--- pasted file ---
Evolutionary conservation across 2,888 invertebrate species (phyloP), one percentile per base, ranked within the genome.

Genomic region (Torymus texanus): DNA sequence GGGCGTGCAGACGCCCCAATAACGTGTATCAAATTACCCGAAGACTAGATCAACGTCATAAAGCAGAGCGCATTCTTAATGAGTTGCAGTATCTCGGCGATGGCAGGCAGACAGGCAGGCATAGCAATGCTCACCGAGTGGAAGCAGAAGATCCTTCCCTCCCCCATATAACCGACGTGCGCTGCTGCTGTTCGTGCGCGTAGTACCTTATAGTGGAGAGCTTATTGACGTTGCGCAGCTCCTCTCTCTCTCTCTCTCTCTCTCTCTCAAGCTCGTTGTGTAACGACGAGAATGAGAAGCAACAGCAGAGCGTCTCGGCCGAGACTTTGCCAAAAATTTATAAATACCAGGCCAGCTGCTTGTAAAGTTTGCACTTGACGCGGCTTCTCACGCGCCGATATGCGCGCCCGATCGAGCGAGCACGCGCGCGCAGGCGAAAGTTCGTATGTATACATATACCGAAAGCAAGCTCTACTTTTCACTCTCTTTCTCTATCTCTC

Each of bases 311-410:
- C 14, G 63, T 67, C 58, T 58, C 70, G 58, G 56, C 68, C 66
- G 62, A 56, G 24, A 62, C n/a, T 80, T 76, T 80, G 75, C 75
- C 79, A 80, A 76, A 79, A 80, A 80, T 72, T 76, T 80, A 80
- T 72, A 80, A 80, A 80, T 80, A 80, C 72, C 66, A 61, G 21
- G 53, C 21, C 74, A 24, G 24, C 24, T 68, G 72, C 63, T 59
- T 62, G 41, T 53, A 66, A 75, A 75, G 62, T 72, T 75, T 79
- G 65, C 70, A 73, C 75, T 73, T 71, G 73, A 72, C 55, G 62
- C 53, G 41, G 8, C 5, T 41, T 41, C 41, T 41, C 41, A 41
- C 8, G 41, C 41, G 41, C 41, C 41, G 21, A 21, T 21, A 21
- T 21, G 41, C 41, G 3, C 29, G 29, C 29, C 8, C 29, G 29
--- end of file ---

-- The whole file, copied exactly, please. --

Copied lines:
Evolutionary conservation across 2,888 invertebrate species (phyloP), one percentile per base, ranked within the genome.

Genomic region (Torymus texanus): DNA sequence GGGCGTGCAGACGCCCCAATAACGTGTATCAAATTACCCGAAGACTAGATCAACGTCATAAAGCAGAGCGCATTCTTAATGAGTTGCAGTATCTCGGCGATGGCAGGCAGACAGGCAGGCATAGCAATGCTCACCGAGTGGAAGCAGAAGATCCTTCCCTCCCCCATATAACCGACGTGCGCTGCTGCTGTTCGTGCGCGTAGTACCTTATAGTGGAGAGCTTATTGACGTTGCGCAGCTCCTCTCTCTCTCTCTCTCTCTCTCTCTCAAGCTCGTTGTGTAACGACGAGAATGAGAAGCAACAGCAGAGCGTCTCGGCCGAGACTTTGCCAAAAATTTATAAATACCAGGCCAGCTGCTTGTAAAGTTTGCACTTGACGCGGCTTCTCACGCGCCGATATGCGCGCCCGATCGAGCGAGCACGCGCGCGCAGGCGAAAGTTCGTATGTATACATATACCGAAAGCAAGCTCTACTTTTCACTCTCTTTCTCTATCTCTC

Each of bases 311-410:
- C 14, G 63, T 67, C 58, T 58, C 70, G 58, G 56, C 68, C 66
- G 62, A 56, G 24, A 62, C n/a, T 80, T 76, T 80, G 75, C 75
- C 79, A 80, A 76, A 79, A 80, A 80, T 72, T 76, T 80, A 80
- T 72, A 80, A 80, A 80, T 80, A 80, C 72, C 66, A 61, G 21
- G 53, C 21, C 74, A 24, G 24, C 24, T 68, G 72, C 63, T 59
- T 62, G 41, T 53, A 66, A 75, A 75, G 62, T 72, T 75, T 79
- G 65, C 70, A 73, C 75, T 73, T 71, G 73, A 72, C 55, G 62
- C 53, G 41, G 8, C 5, T 41, T 41, C 41, T 41, C 41, A 41
- C 8, G 41, C 41, G 41, C 41, C 41, G 21, A 21, T 21, A 21
- T 21, G 41, C 41, G 3, C 29, G 29, C 29, C 8, C 29, G 29